Anal fistulas are due to trauma, infection, inflammation or cancer. They are found around the rectum and sigmoid colon. Symptoms include pain during bowel movement, discharge from the affected area, bleeding, and abscess formation.
Doctors use several tests to diagnose anal fistulas, including endoscopy, ultrasound, MRI, CT, and biopsy. Treatment options depend upon the type of fistula. Surgery is often required to repair the damage done to the surrounding tissues. Here are the things to know about anal fistula:
1. What Are The Symptoms Of Anal Fistula?
An anal fistula is a medical condition wherein a small tunnel communicates between the skin and the rectum. Anal Fistula could occur due to trauma, inflammation, congenital defects, cancer, infections, inflammatory bowel disease, radiation therapy, surgery, childbirth, etc.
Symptoms of an anal fistula include:
- Skin irritation around the anus
- A constant, throbbing pain – especially during defecation
- Smelly discharge from near your anus
- Passing pus or blood in the stool
- Difficulty controlling bowel movements
An anal fistula is a chronic disease with damage to the anal opening causing faecal matter to leak out of the body. It happens because of inflammation or infection in the anal area. Depending on how far the hole extends into the rectum, there are different types of fistulas.
Some fistulas don’t cause symptoms, while others do. If you notice blood coming from the toilet, it could mean you’re leaking stool. You might experience pain during bowel movements or be unable to control your bowels. Other symptoms include fever, nausea, vomiting, weight loss, fatigue, and abdominal cramps.
2. What Causes Anal Fistulas?
Fistula are most commonly caused by an infection at the perianal region. As the infection progresses, the pus tends to erupt at the skin and at the rectum, causing an abnormal communication between the rectum and the perianal skin.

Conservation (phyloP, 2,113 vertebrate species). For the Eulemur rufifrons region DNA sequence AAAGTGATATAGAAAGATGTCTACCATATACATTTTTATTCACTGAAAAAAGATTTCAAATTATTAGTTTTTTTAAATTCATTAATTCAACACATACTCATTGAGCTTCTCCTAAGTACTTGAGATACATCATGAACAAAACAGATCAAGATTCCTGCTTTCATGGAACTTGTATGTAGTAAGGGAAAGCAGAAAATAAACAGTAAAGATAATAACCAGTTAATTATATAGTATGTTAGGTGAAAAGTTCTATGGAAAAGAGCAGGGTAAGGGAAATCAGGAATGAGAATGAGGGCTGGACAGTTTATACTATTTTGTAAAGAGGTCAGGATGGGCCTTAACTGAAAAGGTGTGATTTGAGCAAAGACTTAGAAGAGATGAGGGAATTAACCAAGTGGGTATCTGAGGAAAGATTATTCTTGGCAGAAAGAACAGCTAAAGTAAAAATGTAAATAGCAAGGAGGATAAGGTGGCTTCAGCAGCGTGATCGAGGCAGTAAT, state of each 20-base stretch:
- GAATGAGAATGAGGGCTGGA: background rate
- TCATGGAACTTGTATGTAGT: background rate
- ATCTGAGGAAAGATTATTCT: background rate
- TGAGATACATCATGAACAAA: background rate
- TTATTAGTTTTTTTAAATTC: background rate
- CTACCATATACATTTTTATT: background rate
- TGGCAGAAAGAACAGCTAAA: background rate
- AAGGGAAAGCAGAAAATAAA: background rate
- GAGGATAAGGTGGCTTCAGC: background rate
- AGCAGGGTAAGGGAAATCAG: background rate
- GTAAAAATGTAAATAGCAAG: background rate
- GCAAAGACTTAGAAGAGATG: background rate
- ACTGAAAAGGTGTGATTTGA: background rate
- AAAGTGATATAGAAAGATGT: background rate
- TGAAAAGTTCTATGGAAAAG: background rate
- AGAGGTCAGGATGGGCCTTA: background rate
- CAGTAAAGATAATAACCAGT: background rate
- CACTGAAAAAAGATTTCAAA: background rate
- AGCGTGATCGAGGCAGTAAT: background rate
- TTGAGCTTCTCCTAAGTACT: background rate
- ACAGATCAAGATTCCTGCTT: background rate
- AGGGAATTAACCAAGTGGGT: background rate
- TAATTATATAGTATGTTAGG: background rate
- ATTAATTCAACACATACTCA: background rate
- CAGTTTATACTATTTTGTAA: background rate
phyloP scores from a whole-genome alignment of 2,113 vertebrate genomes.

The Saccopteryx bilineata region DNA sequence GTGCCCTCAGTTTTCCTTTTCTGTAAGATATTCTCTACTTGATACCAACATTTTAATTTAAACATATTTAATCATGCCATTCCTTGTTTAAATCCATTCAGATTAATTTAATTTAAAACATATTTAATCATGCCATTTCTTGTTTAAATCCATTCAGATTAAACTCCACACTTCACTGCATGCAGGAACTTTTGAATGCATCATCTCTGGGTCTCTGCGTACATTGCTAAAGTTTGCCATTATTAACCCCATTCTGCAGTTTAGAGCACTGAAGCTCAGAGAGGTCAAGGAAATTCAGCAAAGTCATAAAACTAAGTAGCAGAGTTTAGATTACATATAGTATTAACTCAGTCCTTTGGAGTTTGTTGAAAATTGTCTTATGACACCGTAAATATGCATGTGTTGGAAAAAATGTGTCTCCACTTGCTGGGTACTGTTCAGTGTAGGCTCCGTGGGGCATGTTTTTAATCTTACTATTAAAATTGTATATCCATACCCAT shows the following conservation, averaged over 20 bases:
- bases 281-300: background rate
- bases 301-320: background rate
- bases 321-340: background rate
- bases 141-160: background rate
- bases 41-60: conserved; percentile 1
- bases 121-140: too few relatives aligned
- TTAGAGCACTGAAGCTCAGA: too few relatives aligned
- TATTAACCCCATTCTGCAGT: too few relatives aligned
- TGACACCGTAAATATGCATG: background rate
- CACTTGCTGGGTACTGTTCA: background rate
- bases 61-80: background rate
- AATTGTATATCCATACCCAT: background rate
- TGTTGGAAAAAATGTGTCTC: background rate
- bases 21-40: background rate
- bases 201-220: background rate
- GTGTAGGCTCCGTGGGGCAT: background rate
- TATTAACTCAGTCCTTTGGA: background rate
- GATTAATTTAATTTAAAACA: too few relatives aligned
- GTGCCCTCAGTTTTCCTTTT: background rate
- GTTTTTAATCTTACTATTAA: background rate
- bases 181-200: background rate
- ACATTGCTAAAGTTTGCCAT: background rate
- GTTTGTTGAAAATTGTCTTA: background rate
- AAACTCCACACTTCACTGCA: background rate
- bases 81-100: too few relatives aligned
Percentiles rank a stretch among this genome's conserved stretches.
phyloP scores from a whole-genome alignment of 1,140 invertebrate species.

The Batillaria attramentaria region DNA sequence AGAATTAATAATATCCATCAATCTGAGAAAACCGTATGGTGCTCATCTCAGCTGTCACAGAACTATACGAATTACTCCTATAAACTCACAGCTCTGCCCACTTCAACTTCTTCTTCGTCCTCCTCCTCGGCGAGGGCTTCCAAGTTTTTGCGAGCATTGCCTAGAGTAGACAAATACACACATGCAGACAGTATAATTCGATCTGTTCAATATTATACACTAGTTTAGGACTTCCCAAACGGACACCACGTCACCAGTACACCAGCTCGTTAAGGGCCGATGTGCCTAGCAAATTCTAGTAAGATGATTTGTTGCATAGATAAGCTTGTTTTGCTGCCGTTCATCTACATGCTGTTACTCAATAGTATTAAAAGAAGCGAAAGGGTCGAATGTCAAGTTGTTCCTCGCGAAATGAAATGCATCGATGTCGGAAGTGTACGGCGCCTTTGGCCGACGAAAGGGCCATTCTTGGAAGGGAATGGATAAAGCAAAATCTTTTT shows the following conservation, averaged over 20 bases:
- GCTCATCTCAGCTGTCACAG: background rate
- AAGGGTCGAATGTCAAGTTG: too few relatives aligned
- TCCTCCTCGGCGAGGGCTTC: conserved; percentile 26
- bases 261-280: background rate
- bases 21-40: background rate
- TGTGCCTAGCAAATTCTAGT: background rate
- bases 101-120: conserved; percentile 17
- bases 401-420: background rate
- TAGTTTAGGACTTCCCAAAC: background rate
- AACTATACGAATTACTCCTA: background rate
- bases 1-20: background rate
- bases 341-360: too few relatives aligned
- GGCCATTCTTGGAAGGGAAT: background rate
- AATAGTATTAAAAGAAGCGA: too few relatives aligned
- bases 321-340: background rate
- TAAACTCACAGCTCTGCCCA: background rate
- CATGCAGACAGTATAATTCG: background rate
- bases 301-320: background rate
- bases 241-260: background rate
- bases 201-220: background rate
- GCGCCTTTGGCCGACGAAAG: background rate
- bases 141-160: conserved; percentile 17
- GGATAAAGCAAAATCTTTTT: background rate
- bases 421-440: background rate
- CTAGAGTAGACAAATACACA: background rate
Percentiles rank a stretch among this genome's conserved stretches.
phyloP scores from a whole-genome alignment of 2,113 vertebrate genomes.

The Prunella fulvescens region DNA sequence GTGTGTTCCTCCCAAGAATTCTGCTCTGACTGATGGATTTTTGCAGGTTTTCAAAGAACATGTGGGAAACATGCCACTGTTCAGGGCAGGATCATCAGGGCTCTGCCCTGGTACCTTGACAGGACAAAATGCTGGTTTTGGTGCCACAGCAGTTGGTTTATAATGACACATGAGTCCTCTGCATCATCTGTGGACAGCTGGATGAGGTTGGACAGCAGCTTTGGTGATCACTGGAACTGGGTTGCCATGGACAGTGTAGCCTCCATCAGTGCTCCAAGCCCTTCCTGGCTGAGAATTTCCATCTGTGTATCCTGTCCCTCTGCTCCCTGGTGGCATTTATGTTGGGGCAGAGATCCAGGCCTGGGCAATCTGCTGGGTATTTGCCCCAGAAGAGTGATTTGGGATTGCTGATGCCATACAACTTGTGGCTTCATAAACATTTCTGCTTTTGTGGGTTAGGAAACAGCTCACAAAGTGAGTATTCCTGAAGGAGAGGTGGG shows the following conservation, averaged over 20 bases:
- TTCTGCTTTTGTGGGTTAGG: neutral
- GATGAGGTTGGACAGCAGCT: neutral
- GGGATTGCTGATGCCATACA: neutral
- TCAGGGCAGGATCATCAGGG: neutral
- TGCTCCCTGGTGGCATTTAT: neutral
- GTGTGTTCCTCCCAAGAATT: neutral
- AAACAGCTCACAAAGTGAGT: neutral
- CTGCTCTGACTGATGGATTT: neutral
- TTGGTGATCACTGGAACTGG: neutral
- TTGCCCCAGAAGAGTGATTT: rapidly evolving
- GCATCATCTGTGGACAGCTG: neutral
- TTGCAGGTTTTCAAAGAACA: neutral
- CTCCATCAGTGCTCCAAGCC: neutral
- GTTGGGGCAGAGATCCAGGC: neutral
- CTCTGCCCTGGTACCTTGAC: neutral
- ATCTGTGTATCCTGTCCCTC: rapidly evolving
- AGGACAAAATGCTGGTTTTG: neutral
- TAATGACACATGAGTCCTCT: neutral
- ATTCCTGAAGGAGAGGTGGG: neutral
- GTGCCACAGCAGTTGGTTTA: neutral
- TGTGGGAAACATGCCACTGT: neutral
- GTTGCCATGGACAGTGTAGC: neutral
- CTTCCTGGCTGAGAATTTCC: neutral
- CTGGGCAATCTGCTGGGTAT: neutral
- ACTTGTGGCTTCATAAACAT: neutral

The most common type of fistula is called cryptoglandular. It happens when faecal matter leaks out of the intestines. It forms under the skin and connects to another part of the body. Cryptoglandular fistulas usually affect women.
3. How Are Anal Fistulas Diagnosed?
People who experience anal fistulas might notice blood in the toilet paper or the stool. They might feel pain during bowel movements. Some people might even see pus coming out of the anus. These symptoms are common among people who suffer from anal fistulas.
If you experience any of these signs, it is important to seek medical attention immediately. Doctors often ask questions about your personal health history before diagnosing an anal fistula.
Doctors also look into the severity of your symptoms. For example, if you have frequent diarrhoea, you probably have a mild anal fistula. On the other hand, if you have severe pain while passing stool, you probably have severe complications.
- A colonoscopy is required for diagnosis. During a colonoscopy, doctors examine the entire digestive system. In addition, they check for polyps, tumours, ulcers, and inflammation. Colonoscopies are performed once every ten years. However, some people require multiple colonoscopies throughout their lifetime.
- Fistula probe. A lengthy and slender probe is inserted into the fistula through the fistula’s external orifice. To locate the opening of a fistula, a specialised dye may be injected into the patient.